The offset strategies are a con. Lands are bundled into an offset package as partial compensation for loss of biodiversity and riparian habitat. They are also swapped for other packages between private companies and the government. There is often no beneficial environmental outcome but it clearly works in the interests of the miners. All the biodiversity offsets in Moolarben's case are located outside the Hunter Valley catchment. They do not represent like for like, nor do they replace the net loss to the bioregion or to the east-west corridor connecting the western woodlands with coastal forests. It is absolutely farcical. Worse still, in Moolarben's latest project application, the offset package no longer includes the Drip Gorge and the Corner Gorge despite the former requirements set out by the New South Wales planning department.
I very warmly congratulate Julia and Colin Imrie, Bev Smiles and the rest of the team of the Mudgee District Environment Group, as well as the local Aboriginal group, Murong Gialinga, and David Maynard, who works with them. Their work has been absolutely critical. (Time expired)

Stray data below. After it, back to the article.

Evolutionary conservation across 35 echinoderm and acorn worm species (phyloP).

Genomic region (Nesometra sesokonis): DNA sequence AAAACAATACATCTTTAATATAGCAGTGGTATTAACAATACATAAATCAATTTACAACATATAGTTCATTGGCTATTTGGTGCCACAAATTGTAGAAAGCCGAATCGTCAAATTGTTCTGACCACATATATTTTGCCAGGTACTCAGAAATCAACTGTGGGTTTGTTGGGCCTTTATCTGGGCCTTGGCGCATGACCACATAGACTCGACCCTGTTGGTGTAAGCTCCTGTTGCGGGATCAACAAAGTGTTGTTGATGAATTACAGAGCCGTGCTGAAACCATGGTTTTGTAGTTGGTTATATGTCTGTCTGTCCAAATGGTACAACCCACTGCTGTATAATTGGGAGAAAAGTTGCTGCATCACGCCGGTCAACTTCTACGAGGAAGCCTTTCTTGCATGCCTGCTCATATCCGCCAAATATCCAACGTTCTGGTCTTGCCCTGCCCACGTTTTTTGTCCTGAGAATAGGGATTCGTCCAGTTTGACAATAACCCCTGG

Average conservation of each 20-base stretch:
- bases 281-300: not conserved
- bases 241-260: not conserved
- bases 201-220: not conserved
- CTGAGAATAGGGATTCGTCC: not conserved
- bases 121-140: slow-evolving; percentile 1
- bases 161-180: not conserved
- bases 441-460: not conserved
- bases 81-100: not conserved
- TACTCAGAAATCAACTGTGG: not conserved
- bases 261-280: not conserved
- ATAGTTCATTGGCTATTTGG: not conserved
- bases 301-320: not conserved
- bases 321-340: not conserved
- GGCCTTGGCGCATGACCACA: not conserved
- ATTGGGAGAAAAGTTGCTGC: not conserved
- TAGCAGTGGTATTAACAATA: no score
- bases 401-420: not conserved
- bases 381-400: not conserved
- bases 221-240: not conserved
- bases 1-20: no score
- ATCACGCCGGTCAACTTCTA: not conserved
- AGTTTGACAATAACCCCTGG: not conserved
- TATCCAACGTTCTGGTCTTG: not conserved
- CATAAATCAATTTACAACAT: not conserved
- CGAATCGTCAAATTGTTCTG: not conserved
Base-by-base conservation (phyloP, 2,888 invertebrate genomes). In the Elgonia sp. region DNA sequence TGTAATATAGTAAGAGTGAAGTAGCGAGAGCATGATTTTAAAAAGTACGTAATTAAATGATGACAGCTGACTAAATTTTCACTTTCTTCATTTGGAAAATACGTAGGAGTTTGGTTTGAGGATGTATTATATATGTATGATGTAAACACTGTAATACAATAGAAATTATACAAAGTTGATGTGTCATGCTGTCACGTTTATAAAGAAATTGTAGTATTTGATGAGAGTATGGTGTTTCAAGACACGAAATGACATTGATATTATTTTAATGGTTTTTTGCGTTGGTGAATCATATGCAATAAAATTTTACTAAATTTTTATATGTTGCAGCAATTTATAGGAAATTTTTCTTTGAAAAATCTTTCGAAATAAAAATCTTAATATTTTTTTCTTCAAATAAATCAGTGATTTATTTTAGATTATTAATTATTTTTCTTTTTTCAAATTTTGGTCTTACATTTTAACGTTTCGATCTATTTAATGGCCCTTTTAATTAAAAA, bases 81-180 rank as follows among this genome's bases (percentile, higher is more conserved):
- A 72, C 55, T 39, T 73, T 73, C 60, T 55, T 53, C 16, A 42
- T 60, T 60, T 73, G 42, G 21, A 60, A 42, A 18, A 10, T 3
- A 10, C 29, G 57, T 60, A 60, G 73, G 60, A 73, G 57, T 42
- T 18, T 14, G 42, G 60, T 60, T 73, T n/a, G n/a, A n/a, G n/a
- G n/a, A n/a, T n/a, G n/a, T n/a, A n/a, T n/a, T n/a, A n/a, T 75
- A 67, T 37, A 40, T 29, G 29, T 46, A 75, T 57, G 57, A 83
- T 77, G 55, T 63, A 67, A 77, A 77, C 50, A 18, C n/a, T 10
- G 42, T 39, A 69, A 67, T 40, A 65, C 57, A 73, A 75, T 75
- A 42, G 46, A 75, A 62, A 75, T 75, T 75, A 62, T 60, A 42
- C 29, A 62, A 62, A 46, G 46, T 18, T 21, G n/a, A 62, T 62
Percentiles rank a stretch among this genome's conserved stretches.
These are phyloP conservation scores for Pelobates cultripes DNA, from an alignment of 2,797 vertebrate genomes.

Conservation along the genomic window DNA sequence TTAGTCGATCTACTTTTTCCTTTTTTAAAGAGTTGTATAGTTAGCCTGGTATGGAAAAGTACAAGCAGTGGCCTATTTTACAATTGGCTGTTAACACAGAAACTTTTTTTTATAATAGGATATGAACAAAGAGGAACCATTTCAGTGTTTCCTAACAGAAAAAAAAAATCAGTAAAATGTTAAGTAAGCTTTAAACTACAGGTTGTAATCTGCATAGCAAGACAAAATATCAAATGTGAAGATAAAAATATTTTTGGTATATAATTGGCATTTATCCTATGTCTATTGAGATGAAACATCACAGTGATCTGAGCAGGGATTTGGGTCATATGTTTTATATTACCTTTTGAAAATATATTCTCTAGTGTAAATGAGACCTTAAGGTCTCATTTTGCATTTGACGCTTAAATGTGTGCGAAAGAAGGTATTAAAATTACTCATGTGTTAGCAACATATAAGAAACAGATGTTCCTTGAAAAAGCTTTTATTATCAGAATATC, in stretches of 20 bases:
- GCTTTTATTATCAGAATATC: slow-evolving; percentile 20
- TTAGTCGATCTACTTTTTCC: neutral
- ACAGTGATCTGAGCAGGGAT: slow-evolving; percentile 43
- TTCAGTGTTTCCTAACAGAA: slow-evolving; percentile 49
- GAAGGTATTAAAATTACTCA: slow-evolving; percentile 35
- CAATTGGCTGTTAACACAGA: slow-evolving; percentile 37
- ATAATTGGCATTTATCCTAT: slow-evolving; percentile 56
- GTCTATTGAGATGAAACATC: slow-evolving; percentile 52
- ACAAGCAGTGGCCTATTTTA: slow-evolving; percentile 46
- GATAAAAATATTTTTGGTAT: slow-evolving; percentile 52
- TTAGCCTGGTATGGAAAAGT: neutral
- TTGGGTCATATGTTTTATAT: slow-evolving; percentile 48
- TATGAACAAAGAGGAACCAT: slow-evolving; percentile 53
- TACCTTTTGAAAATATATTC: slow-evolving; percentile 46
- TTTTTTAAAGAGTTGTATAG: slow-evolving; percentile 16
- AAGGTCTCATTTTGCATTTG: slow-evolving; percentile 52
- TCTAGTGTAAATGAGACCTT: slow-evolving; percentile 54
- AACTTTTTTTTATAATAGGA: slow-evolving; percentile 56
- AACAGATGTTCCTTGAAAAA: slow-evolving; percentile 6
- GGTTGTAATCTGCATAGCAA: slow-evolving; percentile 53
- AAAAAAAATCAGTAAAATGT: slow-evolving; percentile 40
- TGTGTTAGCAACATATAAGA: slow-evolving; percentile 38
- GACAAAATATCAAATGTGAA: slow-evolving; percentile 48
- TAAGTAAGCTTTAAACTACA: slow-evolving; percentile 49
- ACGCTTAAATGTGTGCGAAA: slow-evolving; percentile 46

Lee condensed the ending of her speech as her speaking time expired. Here is the full ending:
I think the point has already passed where we need to draw the line, yet there is no end in sight. Coal’s star continues to rise. We are selling out our future, our farms, our water, our air, our very livelihoods to the shareholders of rich and greedy foreign owned mining companies. It’s a form of madness that we are passing on to our children.
I take hope from the people I meet and work with. I very warmly congratulate Julia and Colin Imrie, Bev Smiles and the rest of the team of the Mudgee District Environment Group, as well as the local Aboriginal group, Murong Gialinga, and David Maynard who works with them. Their work has been absolutely critical.
Many local people have campaigned so hard over many years to defend their local environment, their groundwater and aquifers and the Goulburn River from the greedy onslaught of mining. Have become activists in their desperation to protect the land for which they feel a sense of stewardship. I am honoured to record a glimpse of their concerns and their efforts in the federal parliament.
Where successive state and federal governments have failed to place the community’s interests above the mining industry’s interests, these hard working people have accepted responsibility for the future sustainability of their region. I can only hope that future generations will be able to adapt to the damage inflicted on their landscape and water resources and equally importantly, the climate burden placed upon them.